Dutch dominance in jeopardy at Olympic speedskating oval

Make room on the podium for countries other than the Netherlands at the speedskating oval in Beijing.

The Dutch typically dominate in their national sport — winning seven golds and 16 medals overall four years ago — but this time the medals figure to be more evenly spread around. Host China, Japan, Canada, the Russian Olympic Committee, the United States and even Italy are in the mix.

The men’s 1,000 meters seems likely to belong to the Dutch, with favorites Thomas Krol and defending champion Kjeld Nuis vying for gold.

But without foreign fans allowed in the venues, the clapping and singing orange-clad Dutch fans will be missing. So will the sport’s Dutch pep band, Kleintje Pils, which has a tradition of creating a party atmosphere at the Olympic oval.

Japan has medal contenders on the men’s and women’s side, including sprinters Wataru Morishige and Tatsuya Shinhama and defending women’s 500 champion Nao Kodaira and three-time medalist Miho Takagi.

The bumping, drafting and strategy of the mass start returns after making its debut four years ago. Up to 24 skaters race 16 laps, with intermediate sprints thrown in. Skaters from the same countries sometimes work together to thwart the competition.

Speedskating begins Feb. 5 with the women’s 3,000 meters at the Ice Ribbon. It’s the only newly built arena in the Olympic Park located on the former archery and field hockey fields used in the 2008 games. Formally known as the National Speed Skating Oval, the exterior features 22 ribbon-like light strands flowing around it. After the games, it will open to the general public.


The most successful U.S. Winter Olympic sport has won just one medal since 2010. But the Americans have a chance to claim a handful in Beijing. Erin Jackson is the favorite to win the 500 meters and Brittany Bowe is a similar threat in the 1,000. She could also make the podium in the 1,500. No American woman has won an individual medal since 2002. On the men’s side, Joey Mantia is the gold-medal favorite in the 1,500 and his veteran presence guides the U.S. as a favorite in the team pursuit. Jackson, Bowe and Mantia are former inline skaters from Ocala, Florida. Jackson slipped at the U.S. trials and failed to make the team in the 500, but Bowe gave up her Olympic berth in the event so Jackson could compete in her second Olympics.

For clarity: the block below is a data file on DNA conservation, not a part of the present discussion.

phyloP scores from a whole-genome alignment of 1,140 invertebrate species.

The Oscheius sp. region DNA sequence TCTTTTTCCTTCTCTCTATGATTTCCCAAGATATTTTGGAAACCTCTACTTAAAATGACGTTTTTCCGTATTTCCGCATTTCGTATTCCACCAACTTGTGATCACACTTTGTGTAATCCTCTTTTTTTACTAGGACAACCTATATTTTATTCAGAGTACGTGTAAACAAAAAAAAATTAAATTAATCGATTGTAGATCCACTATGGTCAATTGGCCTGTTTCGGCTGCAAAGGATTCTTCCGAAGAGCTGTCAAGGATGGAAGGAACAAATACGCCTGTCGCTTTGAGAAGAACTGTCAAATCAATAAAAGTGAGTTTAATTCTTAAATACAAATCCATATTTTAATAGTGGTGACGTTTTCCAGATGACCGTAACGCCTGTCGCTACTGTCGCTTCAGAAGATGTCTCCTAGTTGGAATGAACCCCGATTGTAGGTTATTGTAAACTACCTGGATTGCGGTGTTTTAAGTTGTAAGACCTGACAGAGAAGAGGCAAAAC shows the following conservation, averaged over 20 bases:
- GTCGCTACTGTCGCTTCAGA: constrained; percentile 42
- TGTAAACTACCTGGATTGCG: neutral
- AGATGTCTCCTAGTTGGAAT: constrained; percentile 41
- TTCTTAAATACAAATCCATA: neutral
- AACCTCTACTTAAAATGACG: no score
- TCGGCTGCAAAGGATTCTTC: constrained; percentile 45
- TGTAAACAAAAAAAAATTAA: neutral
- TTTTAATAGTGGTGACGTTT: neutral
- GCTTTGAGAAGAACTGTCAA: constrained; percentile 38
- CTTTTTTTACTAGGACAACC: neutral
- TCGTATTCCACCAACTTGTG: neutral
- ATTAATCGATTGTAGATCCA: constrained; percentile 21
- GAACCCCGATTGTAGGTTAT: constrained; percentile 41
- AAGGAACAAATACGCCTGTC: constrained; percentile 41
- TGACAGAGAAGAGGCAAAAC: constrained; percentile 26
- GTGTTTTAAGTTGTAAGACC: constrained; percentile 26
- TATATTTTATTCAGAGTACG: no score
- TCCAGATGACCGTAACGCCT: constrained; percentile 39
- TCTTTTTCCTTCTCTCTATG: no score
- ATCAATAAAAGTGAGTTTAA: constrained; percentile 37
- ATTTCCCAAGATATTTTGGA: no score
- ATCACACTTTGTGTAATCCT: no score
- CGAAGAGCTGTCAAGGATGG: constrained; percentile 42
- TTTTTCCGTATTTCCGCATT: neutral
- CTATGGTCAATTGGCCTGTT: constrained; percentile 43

Keep an eye on Jordan Stolz. The skater from Wisconsin is the youngest U.S. Olympic speedskater, joining Eric Heiden and Emery Lehman, who also were 17 at their first games. Stolz won the 500 and 1,000 at the trials to earn his spot. Four-time Olympic medalist Shani Davis coached Stolz when he was 14. “He’s given me a lot of advice just to stay relaxed and focus on the technique,” Stolz said. “Everything I’ve done wrong he’s done before.”


At 49, Claudia Pechstein of Germany will be the oldest woman to compete at a Winter Olympics and the second athlete — and only woman — to compete in eight. She qualified in the mass start. Her career includes nine Olympic medals and a two-year doping ban, which she continues to fight in court. Pechstein will tie Japanese ski jumper Noriaki Kasai for participating in the most Winter Games.


Sven Kramer of the Netherlands skates in his fifth and final games. The 35-year-old is a nine-time Olympic medalist and the defending champion in the 5k, the only male speedskater to win the same event three times.


Francesca Lollobrigida of Italy is back for her third Olympics. Her best finish came four years ago, taking seventh in the mass start, where she’s now ranked second in the world. She is the great-niece of 94-year-old actress Gina Lollobrigida, who was an international star in the 1950s and ’60s.


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